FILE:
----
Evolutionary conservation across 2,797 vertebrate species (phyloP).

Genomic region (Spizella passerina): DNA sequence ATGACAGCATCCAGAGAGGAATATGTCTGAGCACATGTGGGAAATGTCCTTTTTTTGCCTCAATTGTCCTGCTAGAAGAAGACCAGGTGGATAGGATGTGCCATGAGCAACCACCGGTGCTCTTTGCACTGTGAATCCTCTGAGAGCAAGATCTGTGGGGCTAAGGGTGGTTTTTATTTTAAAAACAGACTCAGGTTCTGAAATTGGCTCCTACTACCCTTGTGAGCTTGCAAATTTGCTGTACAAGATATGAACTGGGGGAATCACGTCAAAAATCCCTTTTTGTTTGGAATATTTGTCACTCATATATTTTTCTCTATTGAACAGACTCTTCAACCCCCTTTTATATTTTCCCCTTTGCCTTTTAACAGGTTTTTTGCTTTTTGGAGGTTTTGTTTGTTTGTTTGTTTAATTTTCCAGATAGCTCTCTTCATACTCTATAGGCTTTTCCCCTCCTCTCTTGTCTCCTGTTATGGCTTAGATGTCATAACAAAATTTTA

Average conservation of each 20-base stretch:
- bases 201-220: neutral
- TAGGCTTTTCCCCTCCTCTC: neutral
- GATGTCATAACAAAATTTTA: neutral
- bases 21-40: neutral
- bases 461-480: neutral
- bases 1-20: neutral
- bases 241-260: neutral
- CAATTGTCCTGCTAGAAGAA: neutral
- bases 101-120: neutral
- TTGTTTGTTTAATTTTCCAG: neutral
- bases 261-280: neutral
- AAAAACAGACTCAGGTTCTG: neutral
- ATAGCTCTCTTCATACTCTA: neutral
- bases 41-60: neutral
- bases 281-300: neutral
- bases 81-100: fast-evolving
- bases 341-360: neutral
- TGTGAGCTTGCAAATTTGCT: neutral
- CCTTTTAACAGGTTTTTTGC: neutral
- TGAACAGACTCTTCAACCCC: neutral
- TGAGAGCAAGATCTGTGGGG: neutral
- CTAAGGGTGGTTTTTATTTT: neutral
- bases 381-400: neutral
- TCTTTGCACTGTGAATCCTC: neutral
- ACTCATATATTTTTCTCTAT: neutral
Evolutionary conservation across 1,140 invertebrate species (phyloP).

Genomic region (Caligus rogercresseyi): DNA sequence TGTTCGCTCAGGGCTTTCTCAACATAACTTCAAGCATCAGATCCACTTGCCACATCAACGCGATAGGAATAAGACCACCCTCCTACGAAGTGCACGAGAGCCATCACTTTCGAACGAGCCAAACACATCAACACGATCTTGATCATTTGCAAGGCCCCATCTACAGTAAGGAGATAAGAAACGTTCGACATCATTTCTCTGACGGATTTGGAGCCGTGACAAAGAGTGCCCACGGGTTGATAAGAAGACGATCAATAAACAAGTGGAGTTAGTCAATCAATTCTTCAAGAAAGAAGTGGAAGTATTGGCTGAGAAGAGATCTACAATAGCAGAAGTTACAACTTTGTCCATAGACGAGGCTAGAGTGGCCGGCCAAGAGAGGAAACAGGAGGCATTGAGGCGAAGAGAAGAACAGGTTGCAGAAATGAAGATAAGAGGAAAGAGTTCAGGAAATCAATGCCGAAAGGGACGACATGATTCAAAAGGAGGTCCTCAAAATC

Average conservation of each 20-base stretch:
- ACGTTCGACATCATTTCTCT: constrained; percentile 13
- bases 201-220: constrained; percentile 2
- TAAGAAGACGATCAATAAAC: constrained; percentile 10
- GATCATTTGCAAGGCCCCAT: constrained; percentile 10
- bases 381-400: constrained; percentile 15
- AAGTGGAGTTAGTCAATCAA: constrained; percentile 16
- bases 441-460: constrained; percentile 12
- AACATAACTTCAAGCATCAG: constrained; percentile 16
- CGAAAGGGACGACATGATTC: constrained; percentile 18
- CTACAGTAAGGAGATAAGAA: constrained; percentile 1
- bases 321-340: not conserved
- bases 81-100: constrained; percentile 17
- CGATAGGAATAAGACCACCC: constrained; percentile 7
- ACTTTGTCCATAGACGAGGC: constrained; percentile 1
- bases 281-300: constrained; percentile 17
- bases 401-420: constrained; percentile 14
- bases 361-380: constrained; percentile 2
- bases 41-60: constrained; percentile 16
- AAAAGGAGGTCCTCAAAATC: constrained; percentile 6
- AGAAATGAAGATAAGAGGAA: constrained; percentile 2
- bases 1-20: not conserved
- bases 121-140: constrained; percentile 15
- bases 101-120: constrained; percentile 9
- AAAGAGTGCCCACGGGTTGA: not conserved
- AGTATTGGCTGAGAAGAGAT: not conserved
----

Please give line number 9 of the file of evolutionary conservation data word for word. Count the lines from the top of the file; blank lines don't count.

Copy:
- bases 1-20: neutral